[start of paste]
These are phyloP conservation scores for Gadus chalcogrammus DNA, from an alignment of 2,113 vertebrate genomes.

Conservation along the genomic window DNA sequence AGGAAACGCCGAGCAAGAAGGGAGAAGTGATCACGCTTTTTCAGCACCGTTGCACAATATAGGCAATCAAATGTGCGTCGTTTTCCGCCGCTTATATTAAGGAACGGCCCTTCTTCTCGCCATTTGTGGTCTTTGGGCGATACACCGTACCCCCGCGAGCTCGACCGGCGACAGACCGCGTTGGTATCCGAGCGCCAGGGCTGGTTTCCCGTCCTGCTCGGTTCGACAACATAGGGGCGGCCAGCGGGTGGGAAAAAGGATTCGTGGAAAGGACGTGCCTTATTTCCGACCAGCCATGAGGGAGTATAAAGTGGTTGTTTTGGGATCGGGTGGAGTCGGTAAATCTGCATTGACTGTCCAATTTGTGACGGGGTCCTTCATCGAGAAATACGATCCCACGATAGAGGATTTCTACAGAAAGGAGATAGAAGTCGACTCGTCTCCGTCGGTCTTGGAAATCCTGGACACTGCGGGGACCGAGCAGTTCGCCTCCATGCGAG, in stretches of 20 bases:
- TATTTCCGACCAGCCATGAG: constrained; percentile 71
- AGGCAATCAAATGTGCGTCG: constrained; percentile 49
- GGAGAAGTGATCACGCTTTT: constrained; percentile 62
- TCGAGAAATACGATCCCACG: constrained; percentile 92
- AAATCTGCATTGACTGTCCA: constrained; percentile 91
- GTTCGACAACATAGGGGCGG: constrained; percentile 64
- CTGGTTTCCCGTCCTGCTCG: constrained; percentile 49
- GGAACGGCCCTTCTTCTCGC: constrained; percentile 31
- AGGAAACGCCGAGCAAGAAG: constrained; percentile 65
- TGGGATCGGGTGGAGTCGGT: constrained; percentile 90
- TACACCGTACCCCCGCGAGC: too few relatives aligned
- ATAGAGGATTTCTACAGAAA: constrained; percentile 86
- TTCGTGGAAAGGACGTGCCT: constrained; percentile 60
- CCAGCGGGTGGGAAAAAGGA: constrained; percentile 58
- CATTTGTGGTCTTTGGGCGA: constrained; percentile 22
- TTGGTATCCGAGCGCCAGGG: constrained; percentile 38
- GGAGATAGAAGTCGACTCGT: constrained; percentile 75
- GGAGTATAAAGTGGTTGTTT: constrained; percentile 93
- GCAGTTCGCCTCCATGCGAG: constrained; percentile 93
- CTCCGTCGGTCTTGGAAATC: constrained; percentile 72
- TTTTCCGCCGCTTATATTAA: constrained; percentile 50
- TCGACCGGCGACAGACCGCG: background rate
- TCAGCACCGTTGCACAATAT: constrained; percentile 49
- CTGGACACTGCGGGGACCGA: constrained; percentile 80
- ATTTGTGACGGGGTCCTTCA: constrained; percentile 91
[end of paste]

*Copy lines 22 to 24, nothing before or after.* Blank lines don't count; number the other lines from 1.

- CTCCGTCGGTCTTGGAAATC: constrained; percentile 72
- TTTTCCGCCGCTTATATTAA: constrained; percentile 50
- TCGACCGGCGACAGACCGCG: background rate